The intense competition for mobile engineers, which affects large companies and fast-growing start-ups alike, is emerging as a key bottleneck as companies scramble to capitalize on the fast growth of smartphones and other mobile devices.

Major media, tech, and social networking companies are looking to bulk up on mobile phone development staffers. The problem? The mobile app talent pool isnt very deep.

Mobile applications have boomed, working their way deeply into fields like retail, media, videogames and marketing. Market research firm Gartner Inc. expects revenue from Apple Inc.’s App Store, Google Inc.’s Android Market and other stores where mobile applications are sold to nearly triple to $15 billion this year.

The technologies are so new— Apple’s app store launched in 2008 —that few software engineers have mobile development experience, which requires new coding skills compared to a desktop computer.

That’s forcing companies to increase wages, retrain software engineers, outsource work to third-party developers and set up offshore development labs to meet demand.

In the last year, the number of online job listings with the keyword “iPhone” in the text has nearly tripled, while the number with “Android” has more than quadrupled, according to listings search engine Indeed Inc.

Factsheet: The U.S. Media Universe

Posted: March 16, 2011 in Personal
Media Universe

U.S. Media Universe

Nielson Wires Factsheet: The U.S. Media Universe

10 Crazy Gadgets for Cats and Dogs

Posted: December 8, 2010 in Personal

Why should we have all the fun with our great human gadgetry? Thanks to the plethora of available pet-themed gadgets, our four-legged friends can enjoy some awesome tech action too.

From the ridiculous (a doggie treadmill?) to the sublime (bacon-flavored bubbles!) we’ve got a great selection of 10 products that we think you’ll find fascinating — even if you don’t have a pet.

Go for a walk through the gallery below, bark out any points you’d like to share in the comments, but please do keep those claws in if you see something you don’t like.

(check these 10 “pet loving” gadgets out)

50 Free Apps We're Most Thankful For

As we prepare to give thanks for our delicious Thanksgiving meals (and impending food comas), let’s not forget to pay tribute to the wonderful developers who bring us our favorite free apps.


Earlier this week we asked you to share the free apps you’re most thankful for, and you came through with thousands of votes for apps covering the desktop, mobile phone, and devices in between. With a little spreadsheet magic and a few choices of our own, we bring you the top 50 free apps we’re all most thankful for. Whether you’re celebrating the holiday or not, it’s a great list of free software that ought to make for some gluttonous downloading. The popular apps are some of the more obvious, however, so be sure to look further down the list for new free software you may not yet know about. Happy Thanksgiving, everybody!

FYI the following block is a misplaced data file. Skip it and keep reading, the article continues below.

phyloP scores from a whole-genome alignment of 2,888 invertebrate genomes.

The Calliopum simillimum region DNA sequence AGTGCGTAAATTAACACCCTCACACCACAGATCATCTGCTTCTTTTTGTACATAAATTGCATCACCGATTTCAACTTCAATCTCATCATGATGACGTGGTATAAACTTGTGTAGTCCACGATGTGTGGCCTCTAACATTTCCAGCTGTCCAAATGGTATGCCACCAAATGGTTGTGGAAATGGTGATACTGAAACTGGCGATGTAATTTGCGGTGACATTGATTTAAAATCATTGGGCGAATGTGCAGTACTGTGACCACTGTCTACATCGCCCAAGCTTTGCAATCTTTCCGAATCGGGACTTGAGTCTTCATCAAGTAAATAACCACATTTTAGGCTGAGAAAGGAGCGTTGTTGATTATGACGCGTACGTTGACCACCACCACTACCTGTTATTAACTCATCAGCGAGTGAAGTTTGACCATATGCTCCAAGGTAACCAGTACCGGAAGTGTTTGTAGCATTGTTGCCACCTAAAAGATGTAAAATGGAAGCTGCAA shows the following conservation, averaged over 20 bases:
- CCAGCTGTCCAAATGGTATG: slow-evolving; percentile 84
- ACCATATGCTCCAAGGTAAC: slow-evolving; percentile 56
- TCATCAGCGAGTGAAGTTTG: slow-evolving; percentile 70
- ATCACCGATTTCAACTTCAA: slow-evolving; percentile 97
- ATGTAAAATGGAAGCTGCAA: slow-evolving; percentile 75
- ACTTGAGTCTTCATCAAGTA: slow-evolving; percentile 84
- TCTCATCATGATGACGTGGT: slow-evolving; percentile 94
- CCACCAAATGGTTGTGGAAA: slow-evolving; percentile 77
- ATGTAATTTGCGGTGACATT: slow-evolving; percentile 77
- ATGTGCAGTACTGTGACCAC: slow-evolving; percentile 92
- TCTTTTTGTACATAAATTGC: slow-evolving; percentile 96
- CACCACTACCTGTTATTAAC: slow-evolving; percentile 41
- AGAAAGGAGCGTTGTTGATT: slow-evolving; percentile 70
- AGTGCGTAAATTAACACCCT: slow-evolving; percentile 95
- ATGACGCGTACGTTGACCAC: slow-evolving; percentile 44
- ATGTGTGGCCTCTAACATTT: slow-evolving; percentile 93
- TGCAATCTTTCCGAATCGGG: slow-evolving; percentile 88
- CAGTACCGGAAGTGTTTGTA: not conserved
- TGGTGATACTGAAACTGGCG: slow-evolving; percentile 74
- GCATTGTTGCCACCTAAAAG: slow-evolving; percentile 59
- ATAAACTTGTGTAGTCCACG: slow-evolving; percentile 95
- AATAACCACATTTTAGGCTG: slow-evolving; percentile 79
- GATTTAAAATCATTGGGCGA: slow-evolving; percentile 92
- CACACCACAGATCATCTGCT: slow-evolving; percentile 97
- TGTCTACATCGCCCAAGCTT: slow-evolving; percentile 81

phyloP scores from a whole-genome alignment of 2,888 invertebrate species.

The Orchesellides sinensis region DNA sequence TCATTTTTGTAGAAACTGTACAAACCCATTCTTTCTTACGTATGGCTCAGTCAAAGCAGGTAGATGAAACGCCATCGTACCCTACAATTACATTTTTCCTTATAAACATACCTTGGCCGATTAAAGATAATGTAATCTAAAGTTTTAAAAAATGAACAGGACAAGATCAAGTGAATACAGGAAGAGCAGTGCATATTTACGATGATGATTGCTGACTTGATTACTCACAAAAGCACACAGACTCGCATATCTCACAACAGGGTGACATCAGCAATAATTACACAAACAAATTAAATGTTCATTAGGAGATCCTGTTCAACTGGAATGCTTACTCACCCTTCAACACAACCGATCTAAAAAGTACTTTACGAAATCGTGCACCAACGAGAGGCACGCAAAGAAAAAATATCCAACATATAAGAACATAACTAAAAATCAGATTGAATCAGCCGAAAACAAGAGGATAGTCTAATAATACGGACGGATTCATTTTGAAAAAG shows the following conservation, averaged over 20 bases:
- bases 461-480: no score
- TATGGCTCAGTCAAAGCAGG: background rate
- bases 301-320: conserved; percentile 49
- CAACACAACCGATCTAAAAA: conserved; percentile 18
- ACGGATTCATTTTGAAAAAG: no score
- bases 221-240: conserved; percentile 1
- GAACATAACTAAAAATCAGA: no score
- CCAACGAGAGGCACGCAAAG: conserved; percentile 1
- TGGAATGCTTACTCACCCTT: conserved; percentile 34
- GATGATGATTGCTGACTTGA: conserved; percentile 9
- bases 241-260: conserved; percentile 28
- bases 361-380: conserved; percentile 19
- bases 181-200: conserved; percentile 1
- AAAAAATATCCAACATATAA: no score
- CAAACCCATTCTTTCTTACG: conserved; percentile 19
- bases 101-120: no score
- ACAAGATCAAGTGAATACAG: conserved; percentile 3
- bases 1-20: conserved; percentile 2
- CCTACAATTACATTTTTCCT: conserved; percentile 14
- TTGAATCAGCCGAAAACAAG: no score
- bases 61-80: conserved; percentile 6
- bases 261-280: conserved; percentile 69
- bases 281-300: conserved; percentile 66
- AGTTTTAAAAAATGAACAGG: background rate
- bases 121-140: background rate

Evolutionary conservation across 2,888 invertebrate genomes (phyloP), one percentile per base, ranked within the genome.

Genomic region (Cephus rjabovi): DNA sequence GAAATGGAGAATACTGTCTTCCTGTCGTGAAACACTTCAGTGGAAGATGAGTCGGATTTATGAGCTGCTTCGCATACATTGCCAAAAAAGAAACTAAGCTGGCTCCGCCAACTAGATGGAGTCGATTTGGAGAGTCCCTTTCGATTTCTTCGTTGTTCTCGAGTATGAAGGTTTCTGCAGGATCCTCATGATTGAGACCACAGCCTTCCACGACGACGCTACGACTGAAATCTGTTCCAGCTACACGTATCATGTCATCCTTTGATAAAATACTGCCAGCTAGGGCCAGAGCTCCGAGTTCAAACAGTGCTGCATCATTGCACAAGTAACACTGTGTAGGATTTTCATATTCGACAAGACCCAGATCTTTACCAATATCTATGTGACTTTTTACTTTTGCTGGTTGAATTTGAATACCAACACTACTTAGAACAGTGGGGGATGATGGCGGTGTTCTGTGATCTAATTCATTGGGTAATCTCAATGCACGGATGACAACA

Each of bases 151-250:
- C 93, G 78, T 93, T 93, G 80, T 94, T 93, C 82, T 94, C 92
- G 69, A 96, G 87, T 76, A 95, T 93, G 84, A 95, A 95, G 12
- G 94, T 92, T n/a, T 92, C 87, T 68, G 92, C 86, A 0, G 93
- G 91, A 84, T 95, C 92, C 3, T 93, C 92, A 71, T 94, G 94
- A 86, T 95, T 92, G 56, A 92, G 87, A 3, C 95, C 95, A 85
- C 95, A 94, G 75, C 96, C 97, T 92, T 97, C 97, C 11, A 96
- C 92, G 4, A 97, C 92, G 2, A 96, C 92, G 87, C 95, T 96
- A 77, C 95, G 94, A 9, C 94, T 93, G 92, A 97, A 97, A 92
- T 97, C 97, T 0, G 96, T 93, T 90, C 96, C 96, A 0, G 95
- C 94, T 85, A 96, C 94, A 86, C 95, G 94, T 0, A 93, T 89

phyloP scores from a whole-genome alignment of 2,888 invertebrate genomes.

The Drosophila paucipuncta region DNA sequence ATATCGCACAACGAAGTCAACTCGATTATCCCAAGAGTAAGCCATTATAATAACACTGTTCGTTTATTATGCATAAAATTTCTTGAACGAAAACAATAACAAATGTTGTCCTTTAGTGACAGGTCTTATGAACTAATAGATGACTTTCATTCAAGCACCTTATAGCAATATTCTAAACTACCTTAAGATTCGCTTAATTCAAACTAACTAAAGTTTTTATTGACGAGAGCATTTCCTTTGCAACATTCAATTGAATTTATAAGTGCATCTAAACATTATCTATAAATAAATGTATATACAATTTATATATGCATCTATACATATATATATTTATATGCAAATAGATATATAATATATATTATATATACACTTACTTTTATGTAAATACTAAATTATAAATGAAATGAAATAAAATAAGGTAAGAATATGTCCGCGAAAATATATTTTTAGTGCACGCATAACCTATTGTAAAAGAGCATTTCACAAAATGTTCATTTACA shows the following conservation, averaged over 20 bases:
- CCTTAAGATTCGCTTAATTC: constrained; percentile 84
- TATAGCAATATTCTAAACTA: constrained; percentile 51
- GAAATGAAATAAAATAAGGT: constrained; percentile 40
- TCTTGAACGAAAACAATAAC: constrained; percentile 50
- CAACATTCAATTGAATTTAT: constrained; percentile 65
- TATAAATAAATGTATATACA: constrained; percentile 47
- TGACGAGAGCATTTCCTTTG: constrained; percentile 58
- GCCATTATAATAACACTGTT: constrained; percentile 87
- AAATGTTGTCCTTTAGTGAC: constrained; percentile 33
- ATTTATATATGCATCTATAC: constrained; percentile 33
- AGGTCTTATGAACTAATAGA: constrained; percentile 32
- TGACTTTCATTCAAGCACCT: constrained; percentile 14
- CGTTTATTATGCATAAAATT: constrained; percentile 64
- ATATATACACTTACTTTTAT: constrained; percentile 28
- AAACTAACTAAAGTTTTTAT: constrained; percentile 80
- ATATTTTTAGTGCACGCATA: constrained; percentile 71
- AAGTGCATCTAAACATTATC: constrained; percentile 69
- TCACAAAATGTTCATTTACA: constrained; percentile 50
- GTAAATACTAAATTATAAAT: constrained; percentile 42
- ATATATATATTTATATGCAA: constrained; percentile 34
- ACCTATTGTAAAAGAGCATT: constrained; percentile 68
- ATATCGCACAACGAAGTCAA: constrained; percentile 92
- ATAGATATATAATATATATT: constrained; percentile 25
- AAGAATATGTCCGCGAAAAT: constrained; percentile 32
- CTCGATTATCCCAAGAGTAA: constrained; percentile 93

The 50 Free Apps We’re Most Thankful For
  1. DropboxSee also: (get the other 49)

Remember back in the day when business was slow and steady? No frantic rushing around, a calm and relaxed business environment. Much like a stroll down a country lane in the days when not much happened, and the changes that did evolve could be seen well in advance and dealt with over time?

Well, maybe I am not old enough, but I do not remember it either.

The pace of change our parents and grandparents might have known pales in comparison to today’s fast-changing climate.

If business is a highway, mobile marketing is certainly one of the fastest lanes you can be in today.

Here are some tips to keep you from ending up in the ditch:

Market research works
Market research has been around a long time, even before mobile phones – much less mobile marketing – were common, and remains an important tool for fast-growing business.

Keeping up with customer requirements often means keeping up with needs and desires that can change literally overnight.

Formal market research has traditionally cost more than most small- and medium-sized businesses can afford, and could take weeks or months to develop, execute and analyze.

Not anymore.

(get the rest of the story)

Mobile Marketing comScore: Android Closing In, Samsung Remains Top OEM, SMS Top Mobile ContentComScore today released new data on key trends in the U.S. mobile phone industry as seen during Q3 2010.  The report ranked the leading mobile OEMs and smartphone OS platforms in the U.S. according to their share of current mobile subscribers ages 13 and older, and reviewed the most popular mobile content usage across all demographics.